Paul De Longpre's house was on the west side of Cahuenga Blvd. on Hollywood Blvd. He received on the property from Ms. Daeda Wilcox Beveridge after moving to Los Angeles in 1889. The artist, who was born in Lyon, France, wanted plots of land 65 feet deep on which he could develop an extensive flower garden. At one time he had 4,000 roses, which he masterfully depicted in his paintings. Many tourists have visited his garden and art gallery over the years. The house was demolished in 1927. (R. & E. Co. Photo / Security Pacific National Bank Collection / Los Angeles Public Library Collection)

In 1907 the Los Angeles times reported a group of Shriners who came to visit the gardens:

"In and out of the radiant gardens, such groups of red-faced nobles and their wives and loved ones wandered so that every walk was full and every arbor filled … In the pretty summer houses in various places on the site, refreshments were served by young ladies, the baskets with the best flowers to distribute when boutonnieres wore them and issued them with a winning smile that hit the Shriners instantly. "

De Longpre died in the house in 1911 and the property with its beautiful gardens was demolished in the 1920s.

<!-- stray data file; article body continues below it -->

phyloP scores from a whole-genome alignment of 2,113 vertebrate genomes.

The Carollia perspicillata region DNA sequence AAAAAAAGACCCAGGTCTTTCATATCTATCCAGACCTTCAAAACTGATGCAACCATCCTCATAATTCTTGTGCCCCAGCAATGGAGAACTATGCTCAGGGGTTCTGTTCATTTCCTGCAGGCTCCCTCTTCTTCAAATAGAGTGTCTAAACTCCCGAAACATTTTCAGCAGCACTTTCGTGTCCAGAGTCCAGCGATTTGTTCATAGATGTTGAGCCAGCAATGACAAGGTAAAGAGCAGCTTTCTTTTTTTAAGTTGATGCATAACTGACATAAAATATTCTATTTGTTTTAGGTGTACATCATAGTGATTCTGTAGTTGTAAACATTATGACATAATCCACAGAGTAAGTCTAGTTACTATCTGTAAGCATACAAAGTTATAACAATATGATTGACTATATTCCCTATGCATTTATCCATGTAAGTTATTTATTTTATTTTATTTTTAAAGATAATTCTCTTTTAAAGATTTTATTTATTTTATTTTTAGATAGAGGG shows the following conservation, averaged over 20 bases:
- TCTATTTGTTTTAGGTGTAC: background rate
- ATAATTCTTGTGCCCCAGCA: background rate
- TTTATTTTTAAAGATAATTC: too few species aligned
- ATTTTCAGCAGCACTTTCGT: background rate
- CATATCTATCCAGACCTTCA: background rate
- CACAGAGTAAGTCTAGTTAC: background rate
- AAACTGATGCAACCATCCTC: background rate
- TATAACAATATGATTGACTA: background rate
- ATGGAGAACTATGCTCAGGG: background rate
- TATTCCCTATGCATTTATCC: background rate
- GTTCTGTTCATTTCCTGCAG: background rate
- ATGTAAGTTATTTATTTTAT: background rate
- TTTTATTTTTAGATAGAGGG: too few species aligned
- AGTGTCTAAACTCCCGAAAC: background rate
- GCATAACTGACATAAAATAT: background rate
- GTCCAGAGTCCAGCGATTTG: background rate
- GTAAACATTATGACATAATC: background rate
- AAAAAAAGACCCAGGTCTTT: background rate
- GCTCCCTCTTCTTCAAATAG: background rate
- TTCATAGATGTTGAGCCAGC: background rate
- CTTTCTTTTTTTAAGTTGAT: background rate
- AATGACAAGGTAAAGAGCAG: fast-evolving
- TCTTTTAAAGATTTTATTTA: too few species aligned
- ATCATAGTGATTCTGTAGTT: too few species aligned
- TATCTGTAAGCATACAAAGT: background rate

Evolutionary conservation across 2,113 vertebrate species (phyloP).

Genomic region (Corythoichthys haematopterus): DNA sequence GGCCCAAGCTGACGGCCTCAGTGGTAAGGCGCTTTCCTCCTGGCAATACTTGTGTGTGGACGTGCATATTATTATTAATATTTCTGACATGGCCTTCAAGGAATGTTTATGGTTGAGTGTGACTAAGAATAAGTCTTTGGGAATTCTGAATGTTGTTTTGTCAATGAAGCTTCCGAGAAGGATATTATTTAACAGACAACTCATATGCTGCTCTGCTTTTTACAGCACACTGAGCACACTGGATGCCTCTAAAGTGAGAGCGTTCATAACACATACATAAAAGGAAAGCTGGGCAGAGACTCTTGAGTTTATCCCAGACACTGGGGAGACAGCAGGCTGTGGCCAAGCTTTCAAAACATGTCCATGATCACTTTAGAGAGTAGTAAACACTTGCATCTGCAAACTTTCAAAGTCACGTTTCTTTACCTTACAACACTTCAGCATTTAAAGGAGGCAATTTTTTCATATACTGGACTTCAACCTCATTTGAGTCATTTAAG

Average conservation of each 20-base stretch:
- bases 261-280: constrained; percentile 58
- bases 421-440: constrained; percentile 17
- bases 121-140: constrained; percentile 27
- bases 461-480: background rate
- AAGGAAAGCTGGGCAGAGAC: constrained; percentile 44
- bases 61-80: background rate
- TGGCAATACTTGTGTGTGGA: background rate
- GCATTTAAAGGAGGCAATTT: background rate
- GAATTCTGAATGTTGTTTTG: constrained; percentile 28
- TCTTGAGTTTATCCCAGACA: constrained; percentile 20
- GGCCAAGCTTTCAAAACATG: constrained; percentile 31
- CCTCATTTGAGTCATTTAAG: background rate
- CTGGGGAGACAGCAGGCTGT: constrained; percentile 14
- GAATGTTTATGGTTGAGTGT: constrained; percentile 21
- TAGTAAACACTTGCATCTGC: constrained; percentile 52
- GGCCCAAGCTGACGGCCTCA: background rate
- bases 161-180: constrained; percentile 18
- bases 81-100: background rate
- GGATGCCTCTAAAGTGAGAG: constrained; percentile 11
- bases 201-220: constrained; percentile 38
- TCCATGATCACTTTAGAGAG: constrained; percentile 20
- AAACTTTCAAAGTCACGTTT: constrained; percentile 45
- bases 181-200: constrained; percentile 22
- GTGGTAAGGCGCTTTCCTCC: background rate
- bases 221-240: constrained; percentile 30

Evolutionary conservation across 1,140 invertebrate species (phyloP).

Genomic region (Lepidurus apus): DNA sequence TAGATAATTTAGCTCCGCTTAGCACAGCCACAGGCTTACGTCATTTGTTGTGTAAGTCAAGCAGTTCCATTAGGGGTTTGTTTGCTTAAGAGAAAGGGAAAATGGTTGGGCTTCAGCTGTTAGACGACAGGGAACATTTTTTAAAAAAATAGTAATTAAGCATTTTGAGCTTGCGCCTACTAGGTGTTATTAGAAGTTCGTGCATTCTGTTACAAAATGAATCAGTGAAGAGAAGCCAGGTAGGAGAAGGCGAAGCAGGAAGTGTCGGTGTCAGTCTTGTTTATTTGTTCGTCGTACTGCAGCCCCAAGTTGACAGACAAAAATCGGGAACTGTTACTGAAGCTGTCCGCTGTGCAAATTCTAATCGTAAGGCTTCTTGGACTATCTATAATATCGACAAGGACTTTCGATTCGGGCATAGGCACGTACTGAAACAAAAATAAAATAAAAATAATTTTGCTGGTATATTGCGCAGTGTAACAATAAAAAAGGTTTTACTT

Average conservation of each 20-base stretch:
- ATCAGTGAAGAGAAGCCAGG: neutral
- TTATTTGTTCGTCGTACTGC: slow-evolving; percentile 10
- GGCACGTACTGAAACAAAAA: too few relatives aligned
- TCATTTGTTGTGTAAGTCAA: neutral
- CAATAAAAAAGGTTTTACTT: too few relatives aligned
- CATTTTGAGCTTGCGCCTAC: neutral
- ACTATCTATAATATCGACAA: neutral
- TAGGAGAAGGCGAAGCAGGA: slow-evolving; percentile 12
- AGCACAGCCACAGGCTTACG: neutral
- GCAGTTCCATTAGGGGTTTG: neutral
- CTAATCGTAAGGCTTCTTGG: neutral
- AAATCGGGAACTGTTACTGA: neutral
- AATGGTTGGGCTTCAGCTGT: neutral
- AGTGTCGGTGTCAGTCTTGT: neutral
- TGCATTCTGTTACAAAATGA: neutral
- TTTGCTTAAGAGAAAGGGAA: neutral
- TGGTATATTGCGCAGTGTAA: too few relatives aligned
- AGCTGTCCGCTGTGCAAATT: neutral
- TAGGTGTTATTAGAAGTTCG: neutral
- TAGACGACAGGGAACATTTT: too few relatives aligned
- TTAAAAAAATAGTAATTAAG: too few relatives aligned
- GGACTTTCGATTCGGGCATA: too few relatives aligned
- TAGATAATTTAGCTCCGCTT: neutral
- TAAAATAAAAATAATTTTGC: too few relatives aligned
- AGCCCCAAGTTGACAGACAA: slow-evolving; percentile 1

A boat trip to the amusement park in the Busch Gardens next to the Anheuser-Busch brewery in Van Nuys in the San Fernando Valley. (Security Pacific National Bank Collection / Los Angeles Public Library Collection)

In 1909 the beer baron Adolphus Busch and his wife Lily opened the gardens of their Pasadena estate to the public and produced the original Bush gardens.

With a 14 hectare, formally planted "upper garden" and a 16 hectare, informal "lower garden", the Busch Estate, whose ruins can still be seen today, attracted visitors from all over the world.

"Sometimes it seemed that every walk in both gardens was crowded with tourists. In addition, each seat was occupied most of the time. The day was wonderful and almost everyone was outdoors," said the Come on Angeles Times reported in 1910.

The Great Wandering Period was also a time of expansion for L.A. County's public parking system.

A boat on Echo Park Lake, circa 1937. (Herman J. Schultheis Collection / Los Angeles Photographers Collection /)

"I am attracted to the water, so I love going around Lake Hollywood or to the lesser known Peanut Lake and around Lake Echo Park, Lake MacArthur Park and the former Eastlake, now known as Lincoln Park, and to walk the Hollenbeck Park, "says Fleming. "The last four were built by the leaders of a new city that was determined to create safe and attractive spaces where people could enjoy the California sunshine they had found in Los Angeles. They do so more than a hundred years later still . "

MacArthur Park, founded in the 1880s under the name Westlake Park, was later renamed General Douglas MacArthur. This 1937 picture shows an aerial view of the park from the top of the Elks Club building to the east. (Security Pacific National Bank Collection / Los Angeles Public Library Collection)